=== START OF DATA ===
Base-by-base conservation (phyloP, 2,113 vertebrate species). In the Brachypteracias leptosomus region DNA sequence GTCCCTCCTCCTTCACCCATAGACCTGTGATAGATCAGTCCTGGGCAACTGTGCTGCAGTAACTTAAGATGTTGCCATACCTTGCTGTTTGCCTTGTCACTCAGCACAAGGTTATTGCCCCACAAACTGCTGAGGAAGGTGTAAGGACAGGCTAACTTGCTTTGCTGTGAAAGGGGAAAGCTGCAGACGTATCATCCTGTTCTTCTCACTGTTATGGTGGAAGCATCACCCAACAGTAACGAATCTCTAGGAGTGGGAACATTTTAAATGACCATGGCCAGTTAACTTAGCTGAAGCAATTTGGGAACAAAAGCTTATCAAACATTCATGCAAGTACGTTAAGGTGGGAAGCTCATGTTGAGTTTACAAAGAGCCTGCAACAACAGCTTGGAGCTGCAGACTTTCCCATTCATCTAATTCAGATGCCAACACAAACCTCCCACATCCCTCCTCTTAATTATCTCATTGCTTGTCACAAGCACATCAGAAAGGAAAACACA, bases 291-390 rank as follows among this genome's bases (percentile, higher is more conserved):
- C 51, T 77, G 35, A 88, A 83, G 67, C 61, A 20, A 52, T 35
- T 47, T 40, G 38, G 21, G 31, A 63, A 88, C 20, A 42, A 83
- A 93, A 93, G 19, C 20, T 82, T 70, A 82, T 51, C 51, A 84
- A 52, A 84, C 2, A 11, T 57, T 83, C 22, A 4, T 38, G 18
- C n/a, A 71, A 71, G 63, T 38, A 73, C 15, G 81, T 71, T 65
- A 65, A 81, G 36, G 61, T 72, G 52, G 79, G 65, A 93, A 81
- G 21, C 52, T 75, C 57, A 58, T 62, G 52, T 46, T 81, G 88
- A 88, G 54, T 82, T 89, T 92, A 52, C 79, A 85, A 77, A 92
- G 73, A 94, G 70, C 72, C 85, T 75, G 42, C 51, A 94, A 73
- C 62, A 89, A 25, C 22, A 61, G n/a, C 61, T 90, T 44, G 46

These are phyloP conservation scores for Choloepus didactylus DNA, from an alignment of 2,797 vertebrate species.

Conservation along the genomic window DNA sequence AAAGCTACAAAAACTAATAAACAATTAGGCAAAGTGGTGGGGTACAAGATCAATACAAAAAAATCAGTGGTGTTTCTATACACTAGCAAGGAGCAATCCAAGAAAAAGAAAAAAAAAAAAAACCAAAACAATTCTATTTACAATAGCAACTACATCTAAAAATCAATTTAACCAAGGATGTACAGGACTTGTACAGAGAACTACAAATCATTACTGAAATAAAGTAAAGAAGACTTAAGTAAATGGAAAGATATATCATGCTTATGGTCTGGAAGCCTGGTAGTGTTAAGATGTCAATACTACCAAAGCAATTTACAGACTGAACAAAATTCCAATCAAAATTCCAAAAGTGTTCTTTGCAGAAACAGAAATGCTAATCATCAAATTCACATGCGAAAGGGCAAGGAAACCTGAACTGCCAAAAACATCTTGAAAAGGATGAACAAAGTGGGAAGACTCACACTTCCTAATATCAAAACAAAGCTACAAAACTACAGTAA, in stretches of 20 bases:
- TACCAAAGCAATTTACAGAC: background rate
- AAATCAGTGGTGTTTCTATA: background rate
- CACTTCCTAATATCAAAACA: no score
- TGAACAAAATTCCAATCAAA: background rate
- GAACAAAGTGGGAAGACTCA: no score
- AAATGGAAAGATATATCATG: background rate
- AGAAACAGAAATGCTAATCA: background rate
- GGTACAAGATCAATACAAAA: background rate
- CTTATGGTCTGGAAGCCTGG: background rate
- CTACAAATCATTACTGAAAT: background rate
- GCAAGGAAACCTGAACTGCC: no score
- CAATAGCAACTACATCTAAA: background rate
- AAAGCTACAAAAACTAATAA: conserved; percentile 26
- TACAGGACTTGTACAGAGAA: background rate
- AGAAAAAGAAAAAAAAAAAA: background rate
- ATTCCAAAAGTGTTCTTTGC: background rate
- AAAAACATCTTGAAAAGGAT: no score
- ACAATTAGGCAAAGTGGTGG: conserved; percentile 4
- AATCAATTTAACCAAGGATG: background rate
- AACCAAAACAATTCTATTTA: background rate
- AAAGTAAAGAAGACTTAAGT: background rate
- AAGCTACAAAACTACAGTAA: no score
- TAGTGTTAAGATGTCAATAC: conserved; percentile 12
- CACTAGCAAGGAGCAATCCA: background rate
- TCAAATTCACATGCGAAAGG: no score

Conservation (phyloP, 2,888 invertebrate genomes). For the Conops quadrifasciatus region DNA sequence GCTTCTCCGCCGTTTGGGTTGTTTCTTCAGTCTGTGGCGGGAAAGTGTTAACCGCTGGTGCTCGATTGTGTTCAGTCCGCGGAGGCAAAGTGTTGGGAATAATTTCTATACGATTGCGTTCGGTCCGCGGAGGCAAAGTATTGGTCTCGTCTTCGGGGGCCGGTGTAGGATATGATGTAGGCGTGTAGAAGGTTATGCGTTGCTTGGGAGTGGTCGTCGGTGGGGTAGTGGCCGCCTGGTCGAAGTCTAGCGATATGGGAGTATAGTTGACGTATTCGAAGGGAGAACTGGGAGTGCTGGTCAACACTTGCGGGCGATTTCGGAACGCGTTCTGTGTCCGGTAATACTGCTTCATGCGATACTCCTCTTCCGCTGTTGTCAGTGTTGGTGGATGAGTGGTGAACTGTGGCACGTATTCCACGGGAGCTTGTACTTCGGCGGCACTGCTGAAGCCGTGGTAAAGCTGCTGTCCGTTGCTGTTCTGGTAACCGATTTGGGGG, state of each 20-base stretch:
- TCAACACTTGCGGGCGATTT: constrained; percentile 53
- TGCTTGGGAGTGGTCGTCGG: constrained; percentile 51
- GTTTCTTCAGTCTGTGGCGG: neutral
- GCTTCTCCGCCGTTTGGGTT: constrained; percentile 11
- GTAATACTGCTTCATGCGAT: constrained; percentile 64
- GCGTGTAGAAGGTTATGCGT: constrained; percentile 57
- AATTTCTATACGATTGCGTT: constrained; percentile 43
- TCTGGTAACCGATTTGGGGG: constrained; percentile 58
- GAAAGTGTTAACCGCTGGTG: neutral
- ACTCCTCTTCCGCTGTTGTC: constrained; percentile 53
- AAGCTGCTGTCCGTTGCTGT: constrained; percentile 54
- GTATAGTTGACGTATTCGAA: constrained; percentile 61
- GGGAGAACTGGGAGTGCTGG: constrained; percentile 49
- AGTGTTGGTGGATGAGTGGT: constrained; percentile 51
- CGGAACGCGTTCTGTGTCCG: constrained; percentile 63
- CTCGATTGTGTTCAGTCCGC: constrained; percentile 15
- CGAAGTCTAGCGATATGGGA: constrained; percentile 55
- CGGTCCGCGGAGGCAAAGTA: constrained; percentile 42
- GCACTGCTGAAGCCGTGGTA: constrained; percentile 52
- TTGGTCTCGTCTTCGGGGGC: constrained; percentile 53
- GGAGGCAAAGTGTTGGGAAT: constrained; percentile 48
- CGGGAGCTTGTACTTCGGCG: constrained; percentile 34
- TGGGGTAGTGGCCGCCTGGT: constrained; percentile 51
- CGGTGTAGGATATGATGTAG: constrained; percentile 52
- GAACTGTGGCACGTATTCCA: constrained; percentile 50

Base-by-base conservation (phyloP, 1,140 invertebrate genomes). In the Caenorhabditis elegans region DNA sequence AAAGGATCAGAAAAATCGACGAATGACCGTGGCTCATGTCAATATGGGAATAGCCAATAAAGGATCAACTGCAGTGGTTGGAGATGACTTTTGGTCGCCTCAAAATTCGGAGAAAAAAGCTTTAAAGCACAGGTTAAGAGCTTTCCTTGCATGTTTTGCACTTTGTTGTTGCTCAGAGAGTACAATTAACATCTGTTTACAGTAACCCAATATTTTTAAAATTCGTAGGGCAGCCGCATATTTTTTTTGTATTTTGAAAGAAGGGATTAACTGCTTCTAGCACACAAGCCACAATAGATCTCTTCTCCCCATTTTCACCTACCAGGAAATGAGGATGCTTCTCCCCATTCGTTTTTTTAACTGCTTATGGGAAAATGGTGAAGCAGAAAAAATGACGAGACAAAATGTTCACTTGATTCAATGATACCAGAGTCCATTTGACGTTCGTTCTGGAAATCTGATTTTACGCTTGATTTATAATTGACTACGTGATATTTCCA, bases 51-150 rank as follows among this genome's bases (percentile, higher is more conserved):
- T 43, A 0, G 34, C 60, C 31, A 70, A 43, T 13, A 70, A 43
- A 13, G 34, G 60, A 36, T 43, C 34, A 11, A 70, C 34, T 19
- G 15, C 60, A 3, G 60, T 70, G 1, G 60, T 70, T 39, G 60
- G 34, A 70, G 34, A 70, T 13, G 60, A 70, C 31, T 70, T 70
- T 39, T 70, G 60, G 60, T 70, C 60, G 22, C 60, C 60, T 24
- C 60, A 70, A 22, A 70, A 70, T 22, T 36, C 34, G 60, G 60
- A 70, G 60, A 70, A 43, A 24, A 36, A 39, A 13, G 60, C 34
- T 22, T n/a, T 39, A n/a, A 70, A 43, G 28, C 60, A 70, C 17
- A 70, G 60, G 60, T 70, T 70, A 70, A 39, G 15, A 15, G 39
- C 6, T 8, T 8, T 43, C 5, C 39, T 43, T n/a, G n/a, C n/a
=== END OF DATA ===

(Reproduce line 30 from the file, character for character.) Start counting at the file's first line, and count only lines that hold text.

- AAAAACATCTTGAAAAGGAT: no score